This week's Taxon of the Week post is the biggest yet. And while that is (as you shall see) an absolutely gods-awful pun, I just couldn't resist it, because my topic today is a group of animals that really can't be discussed without at least some reference to size - the Mysticeti.
Mysticeti are the baleen whales. The name can actually be translated as "moustache whales", which makes them sound like the Groucho Marxes of the whale world. Like Groucho Marx, that's not a real moustache. Unlike Groucho, it's not painted on with greasepaint. The baleen of baleen whales is an array of bristle-edged plates coming down from the outer margins of the palate and which the whales use to filter food out of the water. Baleen whales are usually referred to as plankton feeders, but different species are actually specialised towards different foods. The smaller rorquals, for instance, tend to prefer fish, while Dale Rice apparently examined two sei whales (Balaenoptera borealis) (out of a catch of 39) at a whaling station in California in 1959 that had only rudimentary, non-functional baleen and yet appeared to be in perfectly good health with stomachs full of anchovies (Watson, 1981). Darren Naish wrote a series of posts some time ago on one group of baleen whales, the rorquals, that you can read here.
Whales are such seemingly familiar animals, which species listed in so many popular books, that it may come as a surprise to some that the taxonomy of whales is actually a rather shaky affair, as exemplified by the description of Balaenoptera omurai as recently as 2003 (Wada et al., 2003). Minke (Balaenoptera acutorostrata), blue (Balaenoptera musculus), Bryde's (Balaenoptera edeni) and great right (Balaena glacialis) whales are all representative "species" that are split or lumped to varying degrees from author to author. The sheer size of baleen whales and their marine habitat makes comparison of specimens a logistically daunting affair (see the photo above by Nick Pyenson, via Matt Wedel, of a blue whale jaw, with skull propped up against the wall in the background), and such specimens few and far between. After all, it's not as if a full-grown sei whale (let alone blue whale) can be popped into a vial of ethanol for preservation, while any sort of dissection is liable to require a forklift or crane, a stepladder, and a chainsaw. A large portion of the taxonomic research on whales has been based on strandings, but these carry their own potential sources for error. For instance, colour pattern or body conformation may become altered or distorted post mortem, and more than one cetacean has been inadvertently restored as an animated corpse.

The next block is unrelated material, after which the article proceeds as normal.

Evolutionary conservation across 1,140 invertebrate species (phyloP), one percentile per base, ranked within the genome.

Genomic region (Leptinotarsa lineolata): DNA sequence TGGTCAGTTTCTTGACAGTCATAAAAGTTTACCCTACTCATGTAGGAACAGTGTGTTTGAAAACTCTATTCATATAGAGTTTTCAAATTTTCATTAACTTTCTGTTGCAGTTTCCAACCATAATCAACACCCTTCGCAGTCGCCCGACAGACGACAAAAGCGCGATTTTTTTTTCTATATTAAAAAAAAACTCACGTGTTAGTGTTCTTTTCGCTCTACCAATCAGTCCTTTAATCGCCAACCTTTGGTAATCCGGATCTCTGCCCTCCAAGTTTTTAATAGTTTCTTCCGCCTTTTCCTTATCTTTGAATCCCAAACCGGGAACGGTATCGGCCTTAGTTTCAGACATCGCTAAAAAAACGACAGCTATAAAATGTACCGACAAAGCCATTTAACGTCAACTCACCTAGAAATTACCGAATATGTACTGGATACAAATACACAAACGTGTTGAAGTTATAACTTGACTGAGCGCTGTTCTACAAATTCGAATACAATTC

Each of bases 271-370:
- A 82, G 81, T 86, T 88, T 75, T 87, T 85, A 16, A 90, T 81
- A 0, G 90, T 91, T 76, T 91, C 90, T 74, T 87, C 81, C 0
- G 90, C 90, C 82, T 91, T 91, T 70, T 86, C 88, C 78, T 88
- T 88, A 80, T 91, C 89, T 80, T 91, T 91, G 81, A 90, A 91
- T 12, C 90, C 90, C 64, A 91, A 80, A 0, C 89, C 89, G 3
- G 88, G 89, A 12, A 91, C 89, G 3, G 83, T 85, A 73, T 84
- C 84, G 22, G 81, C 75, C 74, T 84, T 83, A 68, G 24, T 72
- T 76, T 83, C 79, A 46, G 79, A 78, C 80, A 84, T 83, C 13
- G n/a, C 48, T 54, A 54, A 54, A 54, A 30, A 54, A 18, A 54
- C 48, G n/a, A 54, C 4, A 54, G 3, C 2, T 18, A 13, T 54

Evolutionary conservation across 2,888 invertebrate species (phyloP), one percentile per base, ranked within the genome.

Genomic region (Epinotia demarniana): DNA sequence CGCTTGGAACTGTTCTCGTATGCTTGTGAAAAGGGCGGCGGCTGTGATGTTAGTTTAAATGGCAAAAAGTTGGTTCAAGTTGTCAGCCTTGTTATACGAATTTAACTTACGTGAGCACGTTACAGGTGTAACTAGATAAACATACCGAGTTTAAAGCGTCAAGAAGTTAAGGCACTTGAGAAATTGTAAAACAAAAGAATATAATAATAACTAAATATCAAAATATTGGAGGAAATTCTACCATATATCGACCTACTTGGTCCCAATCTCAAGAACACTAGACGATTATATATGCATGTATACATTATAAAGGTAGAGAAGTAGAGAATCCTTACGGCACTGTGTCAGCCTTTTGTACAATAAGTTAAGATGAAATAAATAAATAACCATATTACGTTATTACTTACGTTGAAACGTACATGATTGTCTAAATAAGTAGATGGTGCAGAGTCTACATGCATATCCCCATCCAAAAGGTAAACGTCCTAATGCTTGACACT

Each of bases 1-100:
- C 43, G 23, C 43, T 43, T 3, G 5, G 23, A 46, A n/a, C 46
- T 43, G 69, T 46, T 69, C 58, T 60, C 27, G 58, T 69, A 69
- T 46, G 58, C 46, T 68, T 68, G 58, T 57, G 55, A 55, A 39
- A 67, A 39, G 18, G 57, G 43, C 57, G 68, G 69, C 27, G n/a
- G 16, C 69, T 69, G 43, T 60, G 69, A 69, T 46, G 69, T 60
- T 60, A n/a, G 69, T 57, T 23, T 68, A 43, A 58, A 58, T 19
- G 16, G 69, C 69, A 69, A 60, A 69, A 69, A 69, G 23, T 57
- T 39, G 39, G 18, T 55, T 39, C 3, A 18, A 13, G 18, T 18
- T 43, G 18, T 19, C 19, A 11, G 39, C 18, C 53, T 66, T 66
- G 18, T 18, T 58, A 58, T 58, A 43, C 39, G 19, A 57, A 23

The fossil record of mysticetes dates back to Late Eocene, where they are represented by Llanocetus denticrenatus (Steeman, 2007). Not too surprisingly, these early mysticetes retain teeth. In another incarnation of the ghastly Great Chain of Being metaphor that has haunted popular presentations of evolution and sadly refuses to die*, the toothed mysticetes are often implied to been nothing more than steps on the path to the modern baleen whales. In fact, the Late Oligocene played host to both early representatives of the clade Chaeomysticeti, the toothless baleen whales, as well as a number of toothed mysticetes, including Janjucetus hunderi and the Aetiocetidae. Seeing as Llanocetus is more closely related to the Chaeomysticeti than the latter two taxa, the lines leading to these taxa must have been in existence since at least the Eocene.
* Which brings up the question - is it possible to be truly haunted by something before the haunter is dead?
Outside the crown clade of modern mysticetes, but within the Chaeomysticeti, were the Late Oligocene Eomysticetoidea. Eomysticetus whitmorei is known from a large portion of a skeleton from South Carolina (Sanders & Barnes, 2002). With a skull about one and a half metres long, E. whitmorei wouldn't have been a spectacularly large whale, perhaps comparable in size to a modern minke. The really interesting thing about Eomysticetus is that it retains a number of primitive features not found in modern baleen whales. One of the significant features of the cetacean skull has been the process of telescoping, where the lower part of the skull has been extended forward while the top part has receded back, resulting in modern cetaceans having the nostril(s) (the blowhole) positioned more or less (depending on taxon) directly above the eyes. The archaeocetes, the paraphyletic stem group to modern cetaceans, largely lack this feature, though the beginnings of it can be seen in more derived forms. In Eomysticetus, the opening of the nostrils would have been positioned about a third of the way down the rostrum, far closer to the front of the skull than any modern mysticete. Between Eomysticetus and early fossil odontocetes, the indications are that while the process of telescoping began in the archaeocetes, it was actually brought to culmination independently in the mysticetes and odontocetes. What is more, Eomysticetus also possessed a less telescoped skull than the toothed Aetiocetidae, suggesting that the Aetiocetidae represent a third lineage to have converged on the telescoping trend - and adding to the point that the toothed mysticetes were not evolutionary no-showers even after the appearance of the baleen whales!
Sanders, A. E., & L. G. Barnes. 2002. Paleontology of the Late Oligocene Ashley and Chandler Bridge Formations of South Carolina, 3: Eomysticetidae, a new family of primitive mysticetes (Mammalia: Cetacea). Smithsonian Contributions to Paleobiology 93: 313-356.
Steeman, M. E. 2007. Cladistic analysis and a revised classification of fossil and recent mysticetes. Zoological Journal of the Linnean Society 150: 875-894.
Wada, S., M. Oishi & T. K. Yamada. 2003. A newly discovered species of living baleen whale. Nature 426: 278-281.
Watson, L. 1981. Sea Guide to Whales of the World. Hutchinson: London.